Students of Nan Hua High School, Singapore, in the school hall (Source : Wikipedia).

Reducing income inequality in Singapore is better than imposing quotas for university entries

by Chris Kuan

If the government want to encourage the young to go into vocational institutes than to universities, here’s my suggestion – get real about reducing income inequality.

And that comes from making the tax and spend policies a lot more redistributional than today. The young and their parents cannot but see university degrees as the best insurance against bad outcomes in life when they see, amidst high living costs, the lack of state assistance and social entitlements to help mitigate unknowables such as the extent of healthcare expenses and the adequacies of retirement.

Furthermore it is easy to see degrees as giving the best chance to earn a level of income that generates a lot of advantages beyond the simple differences in wages over those who have lower level of income. The field needs to be levelled significantly to give better outcomes for the lower rungs of wage earners, therefore making the absence of a degree less onerous.

The other suggestion is to set up a long term development bank, no not DBS but like Germany’s KfW to provide long term finance and patient capital at soft terms to develop local industries.

The present short term attitude of local companies, not least encouraged by being told to “steal other people’s lunch” don’t bode well for stuff like vocational training and apprenticeship which takes time to develop and nurture. We don’t have the equivalent of the patient German Mittelstand or the myriad world beating small specialist companies in Japan.

A final suggestion – bear down hard, very hard on access to foreign labour. Restriction in university places will rightly be seen as discriminatory as I wrote yesterday if a shortfall in graduates trainees is met by foreign workers, many with less reputable or even fake degrees. Companies will not be patient to develop and nurture the 60-70% going into vocations and apprenticeship or pay good enough wages if at the simple submission of the relevant forms, they get access to cheap foreign labour.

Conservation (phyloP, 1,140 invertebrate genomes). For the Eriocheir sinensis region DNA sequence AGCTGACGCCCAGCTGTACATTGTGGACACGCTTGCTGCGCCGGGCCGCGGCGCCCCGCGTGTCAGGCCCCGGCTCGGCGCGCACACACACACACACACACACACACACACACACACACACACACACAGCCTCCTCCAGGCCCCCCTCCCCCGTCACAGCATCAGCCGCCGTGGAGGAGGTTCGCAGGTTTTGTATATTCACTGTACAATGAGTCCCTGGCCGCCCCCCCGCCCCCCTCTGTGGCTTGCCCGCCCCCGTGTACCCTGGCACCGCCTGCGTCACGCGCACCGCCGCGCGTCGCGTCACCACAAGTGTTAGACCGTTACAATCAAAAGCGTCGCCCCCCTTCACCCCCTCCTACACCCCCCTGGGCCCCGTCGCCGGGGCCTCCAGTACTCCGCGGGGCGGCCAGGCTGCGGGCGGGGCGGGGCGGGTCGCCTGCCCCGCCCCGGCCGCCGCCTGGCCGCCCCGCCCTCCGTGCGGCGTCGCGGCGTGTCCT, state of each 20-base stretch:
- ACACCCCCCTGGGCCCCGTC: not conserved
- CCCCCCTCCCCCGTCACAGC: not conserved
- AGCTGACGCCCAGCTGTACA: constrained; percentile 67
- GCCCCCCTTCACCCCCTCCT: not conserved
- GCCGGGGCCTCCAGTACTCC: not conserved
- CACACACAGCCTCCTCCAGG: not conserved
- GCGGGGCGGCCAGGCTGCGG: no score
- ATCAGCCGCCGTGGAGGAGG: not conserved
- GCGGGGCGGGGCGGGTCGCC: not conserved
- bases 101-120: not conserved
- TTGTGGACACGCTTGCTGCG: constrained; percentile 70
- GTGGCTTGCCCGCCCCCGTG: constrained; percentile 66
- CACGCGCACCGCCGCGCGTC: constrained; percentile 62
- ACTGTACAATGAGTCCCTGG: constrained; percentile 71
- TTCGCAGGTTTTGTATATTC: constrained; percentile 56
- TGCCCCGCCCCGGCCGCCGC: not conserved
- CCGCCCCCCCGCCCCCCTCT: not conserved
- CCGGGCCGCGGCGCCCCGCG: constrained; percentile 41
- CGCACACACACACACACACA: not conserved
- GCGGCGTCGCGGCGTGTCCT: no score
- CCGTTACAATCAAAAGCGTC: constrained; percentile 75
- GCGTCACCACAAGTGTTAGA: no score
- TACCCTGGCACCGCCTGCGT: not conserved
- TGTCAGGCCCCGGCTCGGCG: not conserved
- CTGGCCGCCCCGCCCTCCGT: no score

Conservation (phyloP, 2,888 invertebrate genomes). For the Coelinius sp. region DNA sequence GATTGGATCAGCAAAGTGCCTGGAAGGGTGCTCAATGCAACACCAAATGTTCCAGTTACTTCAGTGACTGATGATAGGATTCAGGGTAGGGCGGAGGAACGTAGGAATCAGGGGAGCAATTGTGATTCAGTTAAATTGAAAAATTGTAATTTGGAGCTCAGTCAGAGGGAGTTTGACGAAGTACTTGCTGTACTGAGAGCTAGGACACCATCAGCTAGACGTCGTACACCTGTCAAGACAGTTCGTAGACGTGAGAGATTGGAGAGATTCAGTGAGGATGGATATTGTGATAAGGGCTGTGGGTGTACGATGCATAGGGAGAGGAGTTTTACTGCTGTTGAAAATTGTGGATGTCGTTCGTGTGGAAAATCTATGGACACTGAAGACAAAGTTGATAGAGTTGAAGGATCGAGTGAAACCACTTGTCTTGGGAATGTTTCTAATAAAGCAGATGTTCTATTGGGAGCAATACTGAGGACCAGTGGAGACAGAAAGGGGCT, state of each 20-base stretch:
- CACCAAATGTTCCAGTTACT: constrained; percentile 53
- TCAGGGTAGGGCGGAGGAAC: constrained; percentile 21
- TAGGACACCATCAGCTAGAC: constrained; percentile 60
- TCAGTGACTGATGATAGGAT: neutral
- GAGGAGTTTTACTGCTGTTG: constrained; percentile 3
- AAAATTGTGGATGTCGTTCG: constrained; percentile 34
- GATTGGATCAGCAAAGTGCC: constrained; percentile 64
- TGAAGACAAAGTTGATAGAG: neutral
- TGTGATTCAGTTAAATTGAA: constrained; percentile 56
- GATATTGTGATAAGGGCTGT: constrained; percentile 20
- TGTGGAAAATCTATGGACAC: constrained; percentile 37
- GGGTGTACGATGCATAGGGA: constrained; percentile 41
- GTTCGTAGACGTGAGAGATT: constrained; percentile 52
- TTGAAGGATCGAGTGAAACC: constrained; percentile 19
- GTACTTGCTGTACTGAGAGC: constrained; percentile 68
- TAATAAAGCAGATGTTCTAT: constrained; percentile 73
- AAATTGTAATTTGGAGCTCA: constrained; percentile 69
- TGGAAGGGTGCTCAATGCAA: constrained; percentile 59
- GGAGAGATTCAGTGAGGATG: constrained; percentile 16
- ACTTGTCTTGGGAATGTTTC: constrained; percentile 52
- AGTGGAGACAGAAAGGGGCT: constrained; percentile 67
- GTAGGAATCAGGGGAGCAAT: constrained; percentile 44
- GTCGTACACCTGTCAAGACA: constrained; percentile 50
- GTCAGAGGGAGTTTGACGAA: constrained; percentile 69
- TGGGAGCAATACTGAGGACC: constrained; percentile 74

The above stuff again suggest that the government may think it is making “hard choices” but it is still not good in mitigating the trade-offs of its propensity in pulling every kind of levers all at the same time. What I suggest maybe anathema to the government but the options are there.

In prehistoric times, when yours truly started work at a prestigious US bank, colleagues were looking at me funny because among my batch I alone had neither diploma nor degree. It seems nothing has changed as Tay Kheng Soon mentioned there is a snobbery involved in a degree.

Then in my first overseas job, other than the general manager who looked more university professor (Catholic priest, a German colleague corrected me, LOL!) than banker, none of the German expats went to university, all of them having started at the company at 16 and having undergone years of on the job training and courses. They would retire as general managers and executive directors and I bowing out with regional responsibilities. We in Singapore do not have the patience to pursue this approach, not the employers and (I must add) not the employees.

But it is well nigh impossible these days to get to these levels without a degree. From the perspective of the financial industry, perhaps a narrow one, tasks and responsibilities used to be performed by someone with GCE Os are now done by university graduates these days.

A trading assistant or a portfolio assistant in the days did not go to university, these days they are graduates. So are many of those who compiled and analyse daily risk reports, profit and loss etc. This is not because there is a glut of graduates but because these tasks have become much more complex, requiring more educated, more skilled staff.

Given what I have seen over the past 35 years, having a quota on university places seems a very bad idea indeed.